The issue of legislative and systemic gaps within the mines and minerals sector giving rise to corruption, smuggling and illicit financial flows needs to be addressed as well. - Zimcodd

Deficit-producing areas face quick own-produced stocks depletion

THE 2023 harvest is ongoing for large-scale farmers and households in the resettlement areas, but is largely complete across the rest of the country.

The harvest is improving food availability and driving widespread Stressed (IPC Phase 2) outcomes in deficit-producing areas and Minimal (IPC Phase 1) outcomes in surplus-producing areas.

However, for some typical deficit-producing areas in the south, east, west, and extreme north, own-produced stocks will be short-lived due to relatively low production.

Crisis (IPC Phase 3) outcomes will likely emerge the worst affected areas by August/September.

In the typical surplus-producing areas, worst-affected households will likely begin facing Stressed (IPC Phase 2) outcomes by September as food stocks decline.

By the end of May, the parallel, official auction system and interbank exchange rates increased by about 100% to 150% compared to last month, marking a significant depreciation of the Zimdollar.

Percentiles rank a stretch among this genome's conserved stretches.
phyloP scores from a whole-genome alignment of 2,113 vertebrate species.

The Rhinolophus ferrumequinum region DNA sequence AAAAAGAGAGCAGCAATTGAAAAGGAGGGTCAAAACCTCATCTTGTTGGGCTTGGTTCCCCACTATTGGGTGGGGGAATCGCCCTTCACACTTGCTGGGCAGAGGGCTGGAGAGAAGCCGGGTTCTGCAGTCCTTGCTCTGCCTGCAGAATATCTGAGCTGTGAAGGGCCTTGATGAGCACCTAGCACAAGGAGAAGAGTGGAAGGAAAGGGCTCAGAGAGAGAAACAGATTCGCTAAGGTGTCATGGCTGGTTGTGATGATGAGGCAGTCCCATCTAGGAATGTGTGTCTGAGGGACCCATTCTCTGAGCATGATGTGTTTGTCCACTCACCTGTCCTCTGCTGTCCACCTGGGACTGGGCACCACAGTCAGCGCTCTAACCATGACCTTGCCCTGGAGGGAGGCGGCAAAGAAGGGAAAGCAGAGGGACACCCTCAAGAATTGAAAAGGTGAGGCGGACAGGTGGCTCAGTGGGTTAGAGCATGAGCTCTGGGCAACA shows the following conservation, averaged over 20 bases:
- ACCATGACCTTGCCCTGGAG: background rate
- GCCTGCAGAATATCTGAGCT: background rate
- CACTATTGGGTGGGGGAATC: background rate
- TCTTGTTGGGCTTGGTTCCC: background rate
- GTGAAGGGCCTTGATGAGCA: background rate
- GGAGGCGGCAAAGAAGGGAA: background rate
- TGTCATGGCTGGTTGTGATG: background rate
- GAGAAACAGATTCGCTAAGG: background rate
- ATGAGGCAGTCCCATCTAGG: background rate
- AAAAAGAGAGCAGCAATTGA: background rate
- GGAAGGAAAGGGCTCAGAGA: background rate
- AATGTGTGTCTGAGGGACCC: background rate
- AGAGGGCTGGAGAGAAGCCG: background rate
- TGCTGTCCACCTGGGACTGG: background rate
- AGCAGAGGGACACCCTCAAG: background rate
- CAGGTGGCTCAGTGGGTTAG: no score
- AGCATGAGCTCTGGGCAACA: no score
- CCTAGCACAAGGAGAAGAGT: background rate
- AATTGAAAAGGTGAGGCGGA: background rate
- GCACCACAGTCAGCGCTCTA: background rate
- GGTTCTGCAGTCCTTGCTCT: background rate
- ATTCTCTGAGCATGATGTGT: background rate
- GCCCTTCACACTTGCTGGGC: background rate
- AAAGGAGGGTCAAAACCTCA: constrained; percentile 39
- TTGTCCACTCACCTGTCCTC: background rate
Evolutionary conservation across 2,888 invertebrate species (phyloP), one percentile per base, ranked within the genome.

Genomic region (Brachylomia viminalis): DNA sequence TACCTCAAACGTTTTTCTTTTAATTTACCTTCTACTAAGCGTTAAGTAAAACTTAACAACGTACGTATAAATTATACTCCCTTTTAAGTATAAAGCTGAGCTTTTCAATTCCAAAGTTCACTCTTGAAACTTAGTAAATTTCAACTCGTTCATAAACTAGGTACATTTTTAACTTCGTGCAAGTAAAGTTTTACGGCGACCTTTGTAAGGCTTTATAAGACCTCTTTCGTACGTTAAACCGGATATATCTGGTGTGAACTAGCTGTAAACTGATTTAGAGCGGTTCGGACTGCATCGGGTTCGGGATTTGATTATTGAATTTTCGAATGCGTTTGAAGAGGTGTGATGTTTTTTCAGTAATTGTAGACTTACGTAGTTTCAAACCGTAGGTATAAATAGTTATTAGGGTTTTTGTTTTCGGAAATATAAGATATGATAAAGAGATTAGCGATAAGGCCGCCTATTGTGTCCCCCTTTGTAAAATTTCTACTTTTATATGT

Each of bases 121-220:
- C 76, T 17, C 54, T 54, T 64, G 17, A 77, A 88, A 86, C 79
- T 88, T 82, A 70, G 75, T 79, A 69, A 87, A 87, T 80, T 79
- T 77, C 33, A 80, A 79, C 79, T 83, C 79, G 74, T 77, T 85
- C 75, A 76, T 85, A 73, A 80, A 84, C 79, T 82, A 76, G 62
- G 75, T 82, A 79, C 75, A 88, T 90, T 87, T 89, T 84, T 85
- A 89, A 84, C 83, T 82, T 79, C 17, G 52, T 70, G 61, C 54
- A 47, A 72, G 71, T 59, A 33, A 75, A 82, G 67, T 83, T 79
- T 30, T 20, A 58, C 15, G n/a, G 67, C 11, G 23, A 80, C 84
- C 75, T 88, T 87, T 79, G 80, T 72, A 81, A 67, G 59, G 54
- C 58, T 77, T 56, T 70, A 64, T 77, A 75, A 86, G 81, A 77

In some formal retail outlets, there are reports of artificial shortages of some basic food items as some wholesalers and retailers allegedly diverted stocks to the black market, which operates exclusively in United States dollars.

The depreciation of the Zimdollar and high prices increasingly negatively impacts the purchasing power of poor households and households earning in Zimdollar.

Some basic commodity Zimdollar prices spiked by more than 100% in May, though prices in US dollars remained relatively stable.

In response, among other measures, government removed all import duties and restrictions for 14 basic commodities, including maize meal, flour, cooking oil, rice, milk, and salt, to ensure adequate supply and cheaper commodities.

Companies can also retain all their foreign currency earnings in-country to reduce demand for foreign currency on parallel and official markets and help stabilise the Zimdollar.

The ongoing harvest is improving household food access and increasing market supplies of staple grains, particularly maize, in most markets.

Relatedly, maize prices in US dollars are declining, especially in typical surplus-producing areas.

However, maize prices in Zimdollars continue to increase, driven by the depreciation of the Zimdollar on the parallel market.

In typical surplus-producing areas, some households have started earning income from selling food and cash crops.

However, in some typical deficit-producing areas, a below-normal harvest will likely constrain household income from crop sales.

Across the country, households are increasing their engagement in various casual labour opportunities, self-employment and petty trade to earn additional income following the end of the harvest.

However, income will likely continue to be impacted by low demand and limited liquidity by better-off households, especially in typical deficit-producing areas. - Famine Early Warning Systems Network